Much as a painful sliver slowly works its way from one’s flesh, this sinister token had somehow surfaced from the murky depths of Asylum Lake. Alone in his knowledge of how it had come to rest on the rocky lake bed, the man looked down at the words stamped on its battered surface and winced as he traced a trembling finger across the cold plastic. He stood there, trance-like. Suddenly, his gnarled fingers closed around the bracelet, quickly hiding it away inside his breast pocket.
As the stranger walked from the empty courthouse into the damp air, a chilling wave wracked his entire body. He paused on the steps, steadying himself against the handrail. The spring breeze, which usually held the promise of brighter days to come, today carried an ominous scent.
With more than a passing suspicion that Lionel's verdict, and the evidence introduced throughout the trial, had been an omen of a long-forgotten darkness looming on the horizon, the man in black shambled from the courthouse. Breathing slow and deep, he placed a protective hand over his heart and headed south into the afternoon chill, The Lord's Prayer falling from his lips.
August 18, 2010
Bedlam Falls, MI
There was a Bedlam Falls before the trial of Lionel Collins and Bedlam Falls after the trial of Lionel Collins. Del’s Grocery had been replaced with a Kroger and thirteen miles outside of town a McDonald’s now greeted the tourists exiting off US-31. On the surface, little had changed in the quaint, northern Michigan town.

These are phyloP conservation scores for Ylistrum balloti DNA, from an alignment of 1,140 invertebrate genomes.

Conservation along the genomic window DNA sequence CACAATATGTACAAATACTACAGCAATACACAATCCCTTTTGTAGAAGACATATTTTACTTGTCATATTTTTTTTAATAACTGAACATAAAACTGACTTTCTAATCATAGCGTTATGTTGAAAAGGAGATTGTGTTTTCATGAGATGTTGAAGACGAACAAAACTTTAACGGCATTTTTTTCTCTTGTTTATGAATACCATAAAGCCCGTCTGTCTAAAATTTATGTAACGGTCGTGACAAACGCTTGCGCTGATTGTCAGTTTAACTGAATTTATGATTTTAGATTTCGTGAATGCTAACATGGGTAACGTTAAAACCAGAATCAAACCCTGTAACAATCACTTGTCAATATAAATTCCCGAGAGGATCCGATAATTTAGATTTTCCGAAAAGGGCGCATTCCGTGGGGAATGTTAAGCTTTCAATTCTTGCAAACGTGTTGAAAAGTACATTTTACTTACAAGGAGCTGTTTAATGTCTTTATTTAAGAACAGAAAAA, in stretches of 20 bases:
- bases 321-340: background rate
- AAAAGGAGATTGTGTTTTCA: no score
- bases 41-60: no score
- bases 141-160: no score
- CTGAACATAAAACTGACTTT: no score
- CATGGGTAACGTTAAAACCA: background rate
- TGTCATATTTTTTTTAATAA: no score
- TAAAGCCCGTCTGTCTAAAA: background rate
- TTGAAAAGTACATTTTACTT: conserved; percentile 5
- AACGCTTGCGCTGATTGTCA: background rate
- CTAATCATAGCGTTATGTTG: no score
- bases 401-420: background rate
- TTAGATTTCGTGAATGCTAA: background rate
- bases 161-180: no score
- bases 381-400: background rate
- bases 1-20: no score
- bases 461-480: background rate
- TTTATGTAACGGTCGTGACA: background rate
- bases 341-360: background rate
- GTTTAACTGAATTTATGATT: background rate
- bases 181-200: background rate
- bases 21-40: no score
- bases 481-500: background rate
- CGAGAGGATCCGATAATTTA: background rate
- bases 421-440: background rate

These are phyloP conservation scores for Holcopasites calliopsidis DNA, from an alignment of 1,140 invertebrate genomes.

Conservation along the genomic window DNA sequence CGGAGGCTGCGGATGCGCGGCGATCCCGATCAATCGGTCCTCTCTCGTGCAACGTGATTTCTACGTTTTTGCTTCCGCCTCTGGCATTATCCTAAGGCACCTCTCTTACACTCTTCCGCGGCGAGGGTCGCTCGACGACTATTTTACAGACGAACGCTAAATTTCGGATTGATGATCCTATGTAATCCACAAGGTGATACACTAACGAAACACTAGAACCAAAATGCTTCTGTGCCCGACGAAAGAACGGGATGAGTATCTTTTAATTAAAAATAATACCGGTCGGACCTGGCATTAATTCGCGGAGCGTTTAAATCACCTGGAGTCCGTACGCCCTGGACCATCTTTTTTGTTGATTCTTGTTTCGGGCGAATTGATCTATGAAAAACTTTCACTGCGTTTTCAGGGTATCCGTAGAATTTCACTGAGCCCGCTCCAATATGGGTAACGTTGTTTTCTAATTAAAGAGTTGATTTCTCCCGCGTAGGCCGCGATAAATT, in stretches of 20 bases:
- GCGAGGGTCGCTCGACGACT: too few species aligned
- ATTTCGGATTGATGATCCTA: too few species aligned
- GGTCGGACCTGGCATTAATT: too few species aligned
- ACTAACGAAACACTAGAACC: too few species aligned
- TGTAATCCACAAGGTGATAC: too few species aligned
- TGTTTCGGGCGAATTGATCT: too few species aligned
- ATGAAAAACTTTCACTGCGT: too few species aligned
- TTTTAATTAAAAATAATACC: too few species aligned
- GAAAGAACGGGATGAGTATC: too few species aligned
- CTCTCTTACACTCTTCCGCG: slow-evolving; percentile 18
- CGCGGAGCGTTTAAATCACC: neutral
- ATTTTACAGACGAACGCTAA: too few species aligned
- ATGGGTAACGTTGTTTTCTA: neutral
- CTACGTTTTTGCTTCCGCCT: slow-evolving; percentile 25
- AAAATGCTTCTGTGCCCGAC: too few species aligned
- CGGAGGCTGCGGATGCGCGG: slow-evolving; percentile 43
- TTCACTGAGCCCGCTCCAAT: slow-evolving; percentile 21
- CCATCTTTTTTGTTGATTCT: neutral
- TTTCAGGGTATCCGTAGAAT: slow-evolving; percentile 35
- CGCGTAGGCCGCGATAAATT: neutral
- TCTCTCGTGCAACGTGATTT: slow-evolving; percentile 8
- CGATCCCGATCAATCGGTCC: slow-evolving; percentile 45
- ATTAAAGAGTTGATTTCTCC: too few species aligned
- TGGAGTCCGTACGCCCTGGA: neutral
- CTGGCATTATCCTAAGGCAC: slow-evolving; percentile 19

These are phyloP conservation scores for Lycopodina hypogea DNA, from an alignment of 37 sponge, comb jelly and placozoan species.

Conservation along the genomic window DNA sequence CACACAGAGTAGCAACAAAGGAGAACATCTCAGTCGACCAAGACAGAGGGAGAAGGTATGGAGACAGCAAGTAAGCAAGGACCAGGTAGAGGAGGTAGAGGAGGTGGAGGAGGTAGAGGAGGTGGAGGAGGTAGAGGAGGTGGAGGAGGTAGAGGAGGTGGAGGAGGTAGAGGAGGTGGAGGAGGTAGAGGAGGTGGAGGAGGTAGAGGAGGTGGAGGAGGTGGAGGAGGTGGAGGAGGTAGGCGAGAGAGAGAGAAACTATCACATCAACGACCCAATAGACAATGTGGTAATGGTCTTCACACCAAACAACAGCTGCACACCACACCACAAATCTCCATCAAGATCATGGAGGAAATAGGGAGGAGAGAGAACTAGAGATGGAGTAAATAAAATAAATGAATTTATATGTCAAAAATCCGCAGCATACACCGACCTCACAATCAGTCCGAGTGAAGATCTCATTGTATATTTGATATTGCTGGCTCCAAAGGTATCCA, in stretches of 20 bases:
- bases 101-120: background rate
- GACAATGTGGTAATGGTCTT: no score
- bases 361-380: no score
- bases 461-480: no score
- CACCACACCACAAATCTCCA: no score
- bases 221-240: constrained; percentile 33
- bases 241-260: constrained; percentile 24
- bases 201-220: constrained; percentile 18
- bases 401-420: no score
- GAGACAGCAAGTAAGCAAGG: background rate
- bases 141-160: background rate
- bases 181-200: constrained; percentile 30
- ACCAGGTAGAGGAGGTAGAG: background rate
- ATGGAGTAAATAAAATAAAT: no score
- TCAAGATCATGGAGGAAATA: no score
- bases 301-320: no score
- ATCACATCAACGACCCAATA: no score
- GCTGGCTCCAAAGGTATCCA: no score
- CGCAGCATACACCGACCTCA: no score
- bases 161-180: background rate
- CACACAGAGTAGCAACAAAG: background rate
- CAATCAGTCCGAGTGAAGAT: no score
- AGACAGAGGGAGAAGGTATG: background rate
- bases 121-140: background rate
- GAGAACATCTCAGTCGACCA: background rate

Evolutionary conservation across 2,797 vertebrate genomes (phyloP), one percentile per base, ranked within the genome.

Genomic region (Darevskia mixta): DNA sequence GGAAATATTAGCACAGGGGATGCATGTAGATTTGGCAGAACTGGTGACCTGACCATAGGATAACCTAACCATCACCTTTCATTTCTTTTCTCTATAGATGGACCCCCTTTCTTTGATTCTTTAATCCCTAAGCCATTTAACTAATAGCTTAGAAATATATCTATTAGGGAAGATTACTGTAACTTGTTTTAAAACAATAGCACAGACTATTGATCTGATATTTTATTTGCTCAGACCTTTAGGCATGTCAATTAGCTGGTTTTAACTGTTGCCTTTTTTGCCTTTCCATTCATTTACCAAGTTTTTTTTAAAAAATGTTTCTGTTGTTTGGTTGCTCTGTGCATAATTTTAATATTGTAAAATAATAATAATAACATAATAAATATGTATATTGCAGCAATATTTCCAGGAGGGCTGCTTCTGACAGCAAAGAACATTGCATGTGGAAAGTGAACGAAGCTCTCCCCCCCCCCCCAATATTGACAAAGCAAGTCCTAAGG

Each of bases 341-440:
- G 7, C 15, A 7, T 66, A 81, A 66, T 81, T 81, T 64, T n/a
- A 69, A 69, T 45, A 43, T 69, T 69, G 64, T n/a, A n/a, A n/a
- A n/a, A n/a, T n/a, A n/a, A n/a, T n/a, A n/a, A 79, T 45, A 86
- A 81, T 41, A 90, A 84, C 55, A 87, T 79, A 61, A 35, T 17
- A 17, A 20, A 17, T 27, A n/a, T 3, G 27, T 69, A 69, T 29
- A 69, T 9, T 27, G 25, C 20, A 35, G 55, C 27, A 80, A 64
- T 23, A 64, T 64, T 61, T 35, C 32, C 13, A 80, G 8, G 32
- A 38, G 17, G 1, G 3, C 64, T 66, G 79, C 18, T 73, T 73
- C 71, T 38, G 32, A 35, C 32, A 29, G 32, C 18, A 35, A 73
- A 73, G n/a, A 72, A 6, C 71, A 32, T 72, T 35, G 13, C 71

However, buried deep in the marrow of Bedlam Falls, malignant wounds from the town's dark past were beginning to fester.
Four years after Lionel’s conviction, FORD Motors Company had decided the sleepy town would be as good a place as any to build a stamping plant. As new jobs and unfamiliar faces flocked to Bedlam Falls, the close-knit community transformed. Gone were the days of unlocked doors and neighborly chats over hedges. Within just a few short years, the town’s backwoods charm and personality were replaced with the same malaise that people had once come to Bedlam Falls to escape.
Brady nearly missed the exit. His mind had gone numb four hours into the six-hour drive from Chicago. As he pulled out of the McDonald’s, a brimming cup of too-hot coffee cradled between his thighs, anxious knots began their tug-of-war inside his stomach.
Six months ago, he had been the young ace at the Chicago Tribune. His investigation and coverage of the shocking murder of Janie Pearce, a twenty-eight year-old pregnant mother of three who had been beaten to death outside a downtown Chicago eatery, had been picked up by the Associated Press and made headlines across the country. The perpetrator was a homeless schizophrenic who claimed that voices had urged him to commit the crime; he had been a familiar figure within the revolving door of Cook County’s over-burdened mental health system.
The case had resulted in swift and sudden changes in how the chronically mentally ill received treatment in the State of Illinois. Janie's Law, as the legislation would later be named, mandated monthly psychological testing be performed and evaluated by a team of state-certified medical specialists before and after a patient's release, as well as bi-weekly reviews of a patient's medical history and medication usage.